Some time back Irish Researchers were awarded an ERC grant to 3D printed nano batteries. Now Taiwan researchers at the National Cheng Kung University have gone a step further and printed a Magnesium battery. It is smaller than standard size batteries and 3 times more efficient than nickel or lithium ones. It can be printed in just a few minutes, gets speedily charged and has a high amount of power.
Department of Materials professors Hong Feiyi and LvChuan Sheng have designed these batteries. These were developed for use in electric cars and motorcycles as the batteries used in these vehicles are heavy and difficult to develop. 3D printing enhances the process by completely reversing the production process. Electric car batteries are currently produced in 24 hours by processes namely, powder synthesis, adding powder binder and stirring it in, powder coating and pressing, and baking.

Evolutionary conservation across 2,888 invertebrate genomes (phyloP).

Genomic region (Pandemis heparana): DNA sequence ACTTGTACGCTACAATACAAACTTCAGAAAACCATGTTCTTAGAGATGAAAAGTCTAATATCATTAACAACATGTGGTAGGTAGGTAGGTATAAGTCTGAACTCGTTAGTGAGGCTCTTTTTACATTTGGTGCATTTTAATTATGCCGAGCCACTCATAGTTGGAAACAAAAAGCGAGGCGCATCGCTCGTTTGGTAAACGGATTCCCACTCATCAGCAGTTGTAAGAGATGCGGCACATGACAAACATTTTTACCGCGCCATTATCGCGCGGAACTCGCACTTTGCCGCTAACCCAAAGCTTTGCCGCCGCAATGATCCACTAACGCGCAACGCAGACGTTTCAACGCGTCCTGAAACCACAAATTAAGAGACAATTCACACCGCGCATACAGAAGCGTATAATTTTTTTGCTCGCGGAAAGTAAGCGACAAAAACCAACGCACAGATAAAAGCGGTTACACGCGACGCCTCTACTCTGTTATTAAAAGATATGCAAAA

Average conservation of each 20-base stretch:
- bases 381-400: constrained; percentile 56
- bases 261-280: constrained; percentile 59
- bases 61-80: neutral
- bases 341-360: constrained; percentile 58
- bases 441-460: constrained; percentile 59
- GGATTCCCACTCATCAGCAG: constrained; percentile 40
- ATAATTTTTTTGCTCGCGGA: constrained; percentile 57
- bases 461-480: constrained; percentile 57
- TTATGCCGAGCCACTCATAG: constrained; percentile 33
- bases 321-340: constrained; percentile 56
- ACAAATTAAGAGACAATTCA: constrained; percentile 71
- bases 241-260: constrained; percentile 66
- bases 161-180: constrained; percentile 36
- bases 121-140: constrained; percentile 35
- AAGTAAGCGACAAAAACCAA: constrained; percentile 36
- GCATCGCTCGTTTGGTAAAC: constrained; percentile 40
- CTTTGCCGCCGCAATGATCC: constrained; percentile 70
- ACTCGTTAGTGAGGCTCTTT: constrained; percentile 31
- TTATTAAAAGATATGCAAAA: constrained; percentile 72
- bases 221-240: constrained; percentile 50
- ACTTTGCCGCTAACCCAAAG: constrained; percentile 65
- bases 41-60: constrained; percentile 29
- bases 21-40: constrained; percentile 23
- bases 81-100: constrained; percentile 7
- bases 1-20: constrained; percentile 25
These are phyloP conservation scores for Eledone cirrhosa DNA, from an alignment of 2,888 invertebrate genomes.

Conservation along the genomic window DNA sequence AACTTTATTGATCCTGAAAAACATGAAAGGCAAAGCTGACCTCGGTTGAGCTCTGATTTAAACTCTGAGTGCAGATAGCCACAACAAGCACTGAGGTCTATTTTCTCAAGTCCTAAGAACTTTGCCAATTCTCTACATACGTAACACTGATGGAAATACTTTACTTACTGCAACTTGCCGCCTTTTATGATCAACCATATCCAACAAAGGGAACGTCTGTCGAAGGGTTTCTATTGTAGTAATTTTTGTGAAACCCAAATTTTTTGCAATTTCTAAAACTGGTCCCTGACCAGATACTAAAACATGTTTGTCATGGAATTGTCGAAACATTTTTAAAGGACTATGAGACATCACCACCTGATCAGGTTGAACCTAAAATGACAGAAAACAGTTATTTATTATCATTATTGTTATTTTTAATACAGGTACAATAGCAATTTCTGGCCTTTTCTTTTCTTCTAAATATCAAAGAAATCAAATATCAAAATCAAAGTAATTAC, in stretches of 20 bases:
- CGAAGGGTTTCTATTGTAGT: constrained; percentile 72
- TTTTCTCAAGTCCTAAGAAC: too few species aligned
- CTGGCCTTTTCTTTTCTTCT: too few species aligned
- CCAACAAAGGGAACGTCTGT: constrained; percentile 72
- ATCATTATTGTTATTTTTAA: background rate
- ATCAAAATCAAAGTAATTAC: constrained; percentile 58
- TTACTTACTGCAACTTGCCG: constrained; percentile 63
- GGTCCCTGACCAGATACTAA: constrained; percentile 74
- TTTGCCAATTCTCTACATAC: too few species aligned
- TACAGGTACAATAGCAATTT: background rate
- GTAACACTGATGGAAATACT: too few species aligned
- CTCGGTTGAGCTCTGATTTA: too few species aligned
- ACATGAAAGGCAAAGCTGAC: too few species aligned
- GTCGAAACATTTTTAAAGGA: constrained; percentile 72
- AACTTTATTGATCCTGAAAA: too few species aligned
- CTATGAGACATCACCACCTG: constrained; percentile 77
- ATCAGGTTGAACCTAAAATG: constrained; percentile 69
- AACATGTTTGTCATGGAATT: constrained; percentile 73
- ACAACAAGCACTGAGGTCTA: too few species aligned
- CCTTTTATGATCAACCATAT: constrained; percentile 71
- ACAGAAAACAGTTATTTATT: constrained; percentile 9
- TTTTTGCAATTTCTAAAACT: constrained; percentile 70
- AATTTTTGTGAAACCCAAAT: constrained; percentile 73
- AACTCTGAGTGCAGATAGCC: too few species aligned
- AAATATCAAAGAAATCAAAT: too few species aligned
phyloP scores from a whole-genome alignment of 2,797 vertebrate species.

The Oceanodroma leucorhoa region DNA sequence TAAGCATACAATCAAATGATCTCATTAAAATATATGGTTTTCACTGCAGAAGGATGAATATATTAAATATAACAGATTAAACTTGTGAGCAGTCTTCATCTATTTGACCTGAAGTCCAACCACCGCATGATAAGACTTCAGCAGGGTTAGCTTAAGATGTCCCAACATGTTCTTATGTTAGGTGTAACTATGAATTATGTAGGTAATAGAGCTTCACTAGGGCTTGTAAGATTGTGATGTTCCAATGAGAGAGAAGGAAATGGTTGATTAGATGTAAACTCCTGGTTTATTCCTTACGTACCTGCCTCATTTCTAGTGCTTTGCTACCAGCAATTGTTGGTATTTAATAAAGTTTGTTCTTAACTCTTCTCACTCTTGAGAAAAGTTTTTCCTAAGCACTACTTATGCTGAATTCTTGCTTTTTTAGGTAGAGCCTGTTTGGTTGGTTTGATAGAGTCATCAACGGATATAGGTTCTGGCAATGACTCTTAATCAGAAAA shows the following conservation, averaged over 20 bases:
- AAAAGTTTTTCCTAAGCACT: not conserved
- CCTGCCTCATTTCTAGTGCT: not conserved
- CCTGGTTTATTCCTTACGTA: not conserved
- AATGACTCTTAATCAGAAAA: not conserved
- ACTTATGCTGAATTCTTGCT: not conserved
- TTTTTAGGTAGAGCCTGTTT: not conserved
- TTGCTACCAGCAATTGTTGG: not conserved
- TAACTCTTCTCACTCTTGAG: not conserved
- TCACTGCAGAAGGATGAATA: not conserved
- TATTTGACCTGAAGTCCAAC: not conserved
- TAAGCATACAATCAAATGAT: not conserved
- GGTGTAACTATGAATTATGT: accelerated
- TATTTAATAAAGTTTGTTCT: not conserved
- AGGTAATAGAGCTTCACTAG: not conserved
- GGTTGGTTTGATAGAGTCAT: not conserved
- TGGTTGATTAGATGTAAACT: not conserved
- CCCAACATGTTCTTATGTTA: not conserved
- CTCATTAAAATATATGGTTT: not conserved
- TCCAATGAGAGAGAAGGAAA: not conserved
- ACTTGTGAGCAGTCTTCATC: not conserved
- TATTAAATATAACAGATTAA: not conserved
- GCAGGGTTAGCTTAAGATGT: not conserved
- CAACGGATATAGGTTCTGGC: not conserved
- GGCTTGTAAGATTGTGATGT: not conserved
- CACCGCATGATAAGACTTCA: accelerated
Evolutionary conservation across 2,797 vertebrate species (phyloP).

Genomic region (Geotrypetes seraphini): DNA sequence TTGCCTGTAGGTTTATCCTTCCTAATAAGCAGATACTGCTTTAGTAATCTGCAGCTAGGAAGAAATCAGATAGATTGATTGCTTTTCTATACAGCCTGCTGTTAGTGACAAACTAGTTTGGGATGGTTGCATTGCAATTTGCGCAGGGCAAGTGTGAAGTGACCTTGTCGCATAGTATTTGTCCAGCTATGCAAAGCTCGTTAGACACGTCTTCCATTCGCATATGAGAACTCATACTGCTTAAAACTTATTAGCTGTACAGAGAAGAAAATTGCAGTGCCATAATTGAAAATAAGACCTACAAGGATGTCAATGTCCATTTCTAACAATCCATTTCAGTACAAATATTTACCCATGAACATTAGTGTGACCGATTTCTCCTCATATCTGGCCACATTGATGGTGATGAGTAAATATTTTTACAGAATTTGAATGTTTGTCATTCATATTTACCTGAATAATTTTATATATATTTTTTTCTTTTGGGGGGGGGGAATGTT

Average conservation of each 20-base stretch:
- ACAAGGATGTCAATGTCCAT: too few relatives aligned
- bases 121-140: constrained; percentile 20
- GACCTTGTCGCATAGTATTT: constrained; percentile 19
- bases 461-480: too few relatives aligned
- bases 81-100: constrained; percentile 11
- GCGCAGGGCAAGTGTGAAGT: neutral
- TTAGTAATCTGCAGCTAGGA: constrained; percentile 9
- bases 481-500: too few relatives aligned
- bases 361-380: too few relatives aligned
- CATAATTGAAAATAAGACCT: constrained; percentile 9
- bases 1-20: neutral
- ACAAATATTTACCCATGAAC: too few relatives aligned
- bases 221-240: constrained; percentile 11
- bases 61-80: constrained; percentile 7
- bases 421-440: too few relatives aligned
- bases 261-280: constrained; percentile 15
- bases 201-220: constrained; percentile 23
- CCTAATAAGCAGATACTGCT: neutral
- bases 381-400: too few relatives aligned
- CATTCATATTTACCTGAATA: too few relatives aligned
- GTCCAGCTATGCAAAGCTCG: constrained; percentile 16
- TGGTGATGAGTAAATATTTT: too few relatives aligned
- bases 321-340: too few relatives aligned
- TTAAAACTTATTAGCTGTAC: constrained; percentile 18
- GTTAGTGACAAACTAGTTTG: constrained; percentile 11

3D printing simplifies the steps involved. The last 3 processes are combined into a single processing step. And therefore battery production by 3D printing involves two basic steps of powder synthesis and 3D printing. The entire process takes just three minutes and the laser fusion processes give an extra metallic layer to the battery which increases the power capacity and durability of the battery.
The 3D printing process could change the basis of battery production and give rise to the development of custom batteries. Moreover, the magnesium powder used in the battery increases the battery power.
Magnesium batteries have a power of 6000mAh/g rather than the capacity of the nonmagnesium batteries which is 5000mAh/g. 3D printing can be now used for the mass production of 3D printed magnesium batteries which have much more power and can be charged speedily.
The Taiwan researchers are collaborating with the ITRI South Branch and Dr. Huang Weiqin of a laminated laser manufacturing technology center to bring these batteries into the market.